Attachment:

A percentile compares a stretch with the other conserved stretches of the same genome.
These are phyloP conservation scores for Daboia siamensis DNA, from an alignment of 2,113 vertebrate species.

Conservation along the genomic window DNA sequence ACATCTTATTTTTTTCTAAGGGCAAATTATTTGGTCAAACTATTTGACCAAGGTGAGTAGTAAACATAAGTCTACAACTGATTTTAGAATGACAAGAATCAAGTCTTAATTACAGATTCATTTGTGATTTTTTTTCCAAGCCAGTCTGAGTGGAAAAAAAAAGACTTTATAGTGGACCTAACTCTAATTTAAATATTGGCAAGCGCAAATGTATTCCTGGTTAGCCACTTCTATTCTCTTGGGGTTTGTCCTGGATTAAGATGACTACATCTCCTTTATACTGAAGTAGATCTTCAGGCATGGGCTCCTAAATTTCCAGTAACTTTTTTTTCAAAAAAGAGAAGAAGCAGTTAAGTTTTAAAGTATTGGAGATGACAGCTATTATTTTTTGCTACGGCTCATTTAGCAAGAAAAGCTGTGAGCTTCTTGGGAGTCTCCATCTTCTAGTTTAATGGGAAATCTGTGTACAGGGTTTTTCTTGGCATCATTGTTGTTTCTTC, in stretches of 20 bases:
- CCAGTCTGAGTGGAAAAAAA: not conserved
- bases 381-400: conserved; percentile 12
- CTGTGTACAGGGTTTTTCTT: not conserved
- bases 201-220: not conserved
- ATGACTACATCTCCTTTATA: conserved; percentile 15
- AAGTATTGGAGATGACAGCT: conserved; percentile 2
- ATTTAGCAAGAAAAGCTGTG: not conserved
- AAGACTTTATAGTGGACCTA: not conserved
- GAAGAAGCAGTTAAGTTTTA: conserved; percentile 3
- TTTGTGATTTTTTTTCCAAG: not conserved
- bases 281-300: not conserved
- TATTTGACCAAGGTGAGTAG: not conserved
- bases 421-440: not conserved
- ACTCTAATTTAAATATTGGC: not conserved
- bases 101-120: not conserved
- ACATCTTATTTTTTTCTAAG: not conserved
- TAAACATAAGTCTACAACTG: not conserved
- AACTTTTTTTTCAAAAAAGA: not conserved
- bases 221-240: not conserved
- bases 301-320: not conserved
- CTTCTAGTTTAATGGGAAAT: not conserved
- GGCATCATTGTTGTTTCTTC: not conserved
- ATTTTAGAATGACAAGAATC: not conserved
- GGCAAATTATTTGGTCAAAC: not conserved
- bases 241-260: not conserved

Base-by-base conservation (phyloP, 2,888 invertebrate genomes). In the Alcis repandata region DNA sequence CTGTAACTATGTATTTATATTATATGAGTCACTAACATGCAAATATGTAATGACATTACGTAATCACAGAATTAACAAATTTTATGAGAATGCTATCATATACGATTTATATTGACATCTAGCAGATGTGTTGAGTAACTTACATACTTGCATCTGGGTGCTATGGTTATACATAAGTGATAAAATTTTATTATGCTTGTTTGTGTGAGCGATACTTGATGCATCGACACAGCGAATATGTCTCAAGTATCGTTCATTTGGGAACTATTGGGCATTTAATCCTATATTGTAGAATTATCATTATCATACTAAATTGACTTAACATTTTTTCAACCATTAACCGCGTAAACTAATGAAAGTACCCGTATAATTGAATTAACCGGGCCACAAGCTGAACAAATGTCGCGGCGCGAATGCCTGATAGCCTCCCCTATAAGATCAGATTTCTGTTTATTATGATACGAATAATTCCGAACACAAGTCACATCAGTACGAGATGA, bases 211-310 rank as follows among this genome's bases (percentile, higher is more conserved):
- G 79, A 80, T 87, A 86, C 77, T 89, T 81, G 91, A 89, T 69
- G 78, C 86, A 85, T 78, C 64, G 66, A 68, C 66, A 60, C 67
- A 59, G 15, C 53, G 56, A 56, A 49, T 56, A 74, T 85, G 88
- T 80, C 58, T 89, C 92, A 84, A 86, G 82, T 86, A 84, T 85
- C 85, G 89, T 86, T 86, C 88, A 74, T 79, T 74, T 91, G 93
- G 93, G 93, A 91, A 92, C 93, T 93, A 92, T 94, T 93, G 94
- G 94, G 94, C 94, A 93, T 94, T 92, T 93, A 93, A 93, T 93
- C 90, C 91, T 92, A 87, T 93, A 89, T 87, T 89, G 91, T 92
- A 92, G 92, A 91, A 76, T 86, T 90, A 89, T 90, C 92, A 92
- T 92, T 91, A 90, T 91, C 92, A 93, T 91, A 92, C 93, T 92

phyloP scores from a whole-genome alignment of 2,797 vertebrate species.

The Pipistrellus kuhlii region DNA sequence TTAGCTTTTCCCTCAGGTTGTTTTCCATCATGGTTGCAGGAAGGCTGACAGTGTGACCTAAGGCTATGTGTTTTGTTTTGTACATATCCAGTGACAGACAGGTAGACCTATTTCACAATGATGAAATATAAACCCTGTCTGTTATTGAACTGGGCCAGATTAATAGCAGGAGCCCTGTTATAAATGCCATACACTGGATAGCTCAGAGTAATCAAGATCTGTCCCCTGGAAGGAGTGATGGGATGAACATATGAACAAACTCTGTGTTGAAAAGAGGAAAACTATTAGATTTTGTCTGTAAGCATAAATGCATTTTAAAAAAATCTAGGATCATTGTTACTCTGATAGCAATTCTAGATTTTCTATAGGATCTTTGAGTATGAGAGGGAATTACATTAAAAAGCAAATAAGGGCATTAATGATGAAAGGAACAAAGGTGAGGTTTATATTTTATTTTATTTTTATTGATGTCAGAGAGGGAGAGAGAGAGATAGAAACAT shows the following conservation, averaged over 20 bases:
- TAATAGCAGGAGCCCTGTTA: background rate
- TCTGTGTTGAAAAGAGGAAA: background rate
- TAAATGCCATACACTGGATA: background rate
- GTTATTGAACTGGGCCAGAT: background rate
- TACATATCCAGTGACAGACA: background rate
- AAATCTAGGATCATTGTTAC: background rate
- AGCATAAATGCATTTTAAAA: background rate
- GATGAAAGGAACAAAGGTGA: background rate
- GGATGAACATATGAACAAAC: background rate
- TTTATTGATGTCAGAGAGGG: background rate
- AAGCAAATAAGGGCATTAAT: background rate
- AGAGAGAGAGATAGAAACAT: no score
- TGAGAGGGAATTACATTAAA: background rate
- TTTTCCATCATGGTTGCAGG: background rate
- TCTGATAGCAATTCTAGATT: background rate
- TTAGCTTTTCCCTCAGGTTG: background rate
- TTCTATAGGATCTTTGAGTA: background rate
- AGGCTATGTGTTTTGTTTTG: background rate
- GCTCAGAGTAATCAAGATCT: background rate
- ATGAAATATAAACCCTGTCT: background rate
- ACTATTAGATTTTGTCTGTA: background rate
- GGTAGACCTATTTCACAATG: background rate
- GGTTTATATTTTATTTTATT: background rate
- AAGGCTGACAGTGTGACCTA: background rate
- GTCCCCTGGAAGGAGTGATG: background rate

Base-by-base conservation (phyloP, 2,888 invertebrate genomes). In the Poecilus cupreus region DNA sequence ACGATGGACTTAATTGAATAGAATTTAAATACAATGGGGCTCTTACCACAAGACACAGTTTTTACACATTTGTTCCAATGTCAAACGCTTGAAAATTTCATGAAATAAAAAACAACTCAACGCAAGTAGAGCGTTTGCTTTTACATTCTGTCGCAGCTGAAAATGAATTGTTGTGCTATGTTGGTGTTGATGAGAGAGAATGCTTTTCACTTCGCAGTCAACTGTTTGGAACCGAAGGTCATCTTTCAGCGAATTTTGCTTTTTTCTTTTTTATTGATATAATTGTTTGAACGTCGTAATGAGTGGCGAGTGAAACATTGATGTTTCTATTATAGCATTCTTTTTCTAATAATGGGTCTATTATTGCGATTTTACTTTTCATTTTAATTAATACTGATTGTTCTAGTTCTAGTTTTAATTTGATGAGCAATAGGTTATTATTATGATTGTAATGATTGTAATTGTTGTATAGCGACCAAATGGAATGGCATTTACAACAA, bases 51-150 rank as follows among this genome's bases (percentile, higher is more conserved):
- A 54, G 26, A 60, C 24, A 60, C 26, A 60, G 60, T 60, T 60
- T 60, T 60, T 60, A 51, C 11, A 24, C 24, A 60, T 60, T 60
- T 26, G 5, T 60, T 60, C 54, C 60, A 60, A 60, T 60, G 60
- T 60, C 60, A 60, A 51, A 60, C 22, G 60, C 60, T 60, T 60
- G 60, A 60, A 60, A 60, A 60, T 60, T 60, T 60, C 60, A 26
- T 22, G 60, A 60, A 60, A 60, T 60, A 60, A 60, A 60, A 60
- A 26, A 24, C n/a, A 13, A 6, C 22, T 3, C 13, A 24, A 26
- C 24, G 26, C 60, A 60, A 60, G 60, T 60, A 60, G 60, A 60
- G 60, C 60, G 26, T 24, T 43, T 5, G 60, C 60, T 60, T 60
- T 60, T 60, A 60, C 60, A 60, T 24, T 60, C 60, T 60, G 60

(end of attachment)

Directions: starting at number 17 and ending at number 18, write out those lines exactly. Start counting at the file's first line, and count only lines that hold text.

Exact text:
- ACTCTAATTTAAATATTGGC: not conserved
- bases 101-120: not conserved